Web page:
Letter to the Editor

Can Alpha-1 Antitrypsin Levels be Used to Predict the Prognosis of COVID-19 Therapy?


  • Elif ARAS ATİK
  • Nesligül ÖZDEMİR
  • Kutay DEMİRKAN

Received Date: 31.08.2020 Accepted Date: 13.09.2020 Turk J Pharm Sci 2020;17(6):576-577 PMID: 33389945

Keywords: COVID-19, alpha-1 antitrypsin, treatment

Dear Editor,

The Coronavirus Disease-2019 (COVID-19) outbreak began to spread in China in December 2019 and was recognized as a pandemic by the World Health Organization in March 2020. The COVID-19 outbreak causes acute respiratory distress in patients and increases the need for intensive care. Smoking, advanced age, and comorbid diseases can be risk factors for COVID-19. In smokers, a 1.4-fold higher risk of serious symptoms and a 2.4-fold higher risk of mechanical ventilation and intensive care needs were determined.1

No parameter has yet been discovered that could predict the exact prognosis of COVID-19.

Alpha-1 antitrypsin (AAT) is a very common serine protease inhibitor that exists in plasma. Its main function is to protect lung cells from proteolytic damage by neutrophil elastase.2 AAT is constantly present in the serum of healthy individuals (20-52 µmol/L) and the concentration may increase several times during inflammation.2,3 AAT is an acute phase reactant as well as an anti-inflammatory, immunomodulatory, anti-infective, and tissue repair molecule.4

AAT deficiency is an inherited disorder that can cause liver and lung diseases. Due to insufficient function of AAT, neutrophil elastase destroys alveoli and causes lung disease. AAT deficiency is seen (1 in every 1,500-3,500 people) worldwide, but its frequency varies according to populations.4 AAT deficiency has not yet been diagnosed in many individuals. Environmental factors such as smoking, chemicals, and exposure to dust affect the severity of AAT deficiency. People who have AAT deficiency usually develop symptoms of lung disease between the ages of 20 and 50. The risk of lung disease seems to be most clinically important when serum levels of AAT are less than 11 µmol/L.5 Generally, the first symptoms are shortness of breath during exercise, decreased exercise ability, and wheezing. Unintended weight loss, recurrent respiratory infections, emphysema, weakness, and tachycardia can be seen in this group of patients. Smoking and exposure to tobacco products accelerate lung damage and emphysema symptoms.6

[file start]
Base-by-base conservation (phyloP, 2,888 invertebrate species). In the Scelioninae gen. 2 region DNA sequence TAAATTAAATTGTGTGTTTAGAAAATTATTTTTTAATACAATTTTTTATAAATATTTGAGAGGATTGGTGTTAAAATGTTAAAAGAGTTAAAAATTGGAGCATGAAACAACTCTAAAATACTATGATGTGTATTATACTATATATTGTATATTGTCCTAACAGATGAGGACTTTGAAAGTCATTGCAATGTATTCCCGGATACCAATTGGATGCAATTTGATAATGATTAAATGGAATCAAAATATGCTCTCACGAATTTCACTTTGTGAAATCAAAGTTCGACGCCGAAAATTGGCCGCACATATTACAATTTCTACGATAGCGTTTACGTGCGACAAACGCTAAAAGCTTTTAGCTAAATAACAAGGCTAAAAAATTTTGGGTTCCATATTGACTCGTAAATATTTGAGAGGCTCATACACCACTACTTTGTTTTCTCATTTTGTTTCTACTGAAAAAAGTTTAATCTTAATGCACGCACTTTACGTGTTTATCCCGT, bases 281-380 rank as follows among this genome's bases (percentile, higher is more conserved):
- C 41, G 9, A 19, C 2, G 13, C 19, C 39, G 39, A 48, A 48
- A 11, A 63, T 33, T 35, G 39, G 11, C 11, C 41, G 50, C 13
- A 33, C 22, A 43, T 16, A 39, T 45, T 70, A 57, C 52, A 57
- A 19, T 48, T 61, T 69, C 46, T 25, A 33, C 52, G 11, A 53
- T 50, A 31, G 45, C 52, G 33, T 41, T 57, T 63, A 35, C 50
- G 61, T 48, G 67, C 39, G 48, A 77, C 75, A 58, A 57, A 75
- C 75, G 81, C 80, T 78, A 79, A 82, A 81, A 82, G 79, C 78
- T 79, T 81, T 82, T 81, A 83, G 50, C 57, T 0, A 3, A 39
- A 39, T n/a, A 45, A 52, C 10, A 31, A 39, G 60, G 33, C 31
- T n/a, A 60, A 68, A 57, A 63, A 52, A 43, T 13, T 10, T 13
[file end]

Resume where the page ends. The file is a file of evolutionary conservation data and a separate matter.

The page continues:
There are studies in the literature showing that AAT levels can be associated with different situations. ATT has significant anti-inflammatory and immunoregulatory effects that may be associated with human immunodeficiency virus (HIV) in addition to its effects on the lungs.2 Functional deficiency of AAT may contribute to the development of emphysema in HIV-positive patients.7

In COVID-19 patients it is found that there is a hyperinflammatory response that affects disease severity and mortality. In particular, chronic obstructive pulmonary disease patients and smokers are more vulnerable to the effects of COVID-19.8

In conclusion, we would like to state that AAT levels, which are accepted as an acute phase reactant, should be evaluated in patients with COVID-19 to determine whether deficiency of AAT is the underlying reason for the poor course of COVID-19 in smokers and in patients with lung diseases. There has been no established study evaluating AAT levels in COVID-19 patients. The bad prognosis of the disease and increased need for mechanical ventilation in COVID-19 patients may be related to AAT levels. This specific protein should be considered a predictive factor in COVID-19 patients with a bad prognosis. In addition, intravenous augmentation therapy with purified human AAT is available for AAT deficiency to prevent lung destruction and stabilize the disease9 and this treatment may be beneficial in COVID-19 patients as well.

Conflicts of interest: No conflict of interest was declared by the authors. The authors alone are responsible for the content and writing of the paper.

  1. Vardavas CI, Nikitara K. COVID-19 and smoking: A systematic review of the evidence. Tob Induc Dis. 2020;18:20.
  2. Thudium RF, Lundgren J, Benfield T, Nordestgaard BG, Borges AH, Gerstoft J, Nielsen SD, Ronit A. HIV infection is independently associated with a higher concentration of alpha-1 antitrypsin. HIV Med. 2018;19:745-750.
  3. Brantly M, Nukiwa T, Crystal RG. Molecular basis of alpha-1-antitrypsin deficiency. Am J Med. 1988;84:13-31.
  4. de Serres F, Blanco I. Role of alpha-1 antitrypsin in human health and disease. J Intern Med. 2014;276:311-335.
  5. Crystal RG. Alpha 1-antitrypsin deficiency, emphysema, and liver disease. Genetic basis and strategies for therapy. J Clin Invest. 1990;85:1343-1352.
  6. Salvi S. Tobacco smoking and environmental risk factors for chronic obstructive pulmonary disease. Clin Chest Med. 2014;35:17-27.
  7. Stephenson SE, Wilson CL, Crothers K, Attia EF, Wongtrakool C, Petrache I, Schnapp LM. Impact of HIV infection on α1-antitrypsin in the lung. Am J Physiol Lung Cell Mol Physiol. 2018;314:L583-L592.
  8. Leung JM, Yang CX, Tam A, Shaipanich T, Hackett TL, Singhera GK, Dorscheid DR, Sin DD. ACE-2 expression in the small airway epithelia of smokers and COPD patients: implications for COVID-19. Eur Respir J. 2020;55:2000688.
  9. Brode SK, Ling SC, Chapman KR. Alpha-1 antitrypsin deficiency: a commonly overlooked cause of lung disease. CMAJ. 2012;184:1365-1371.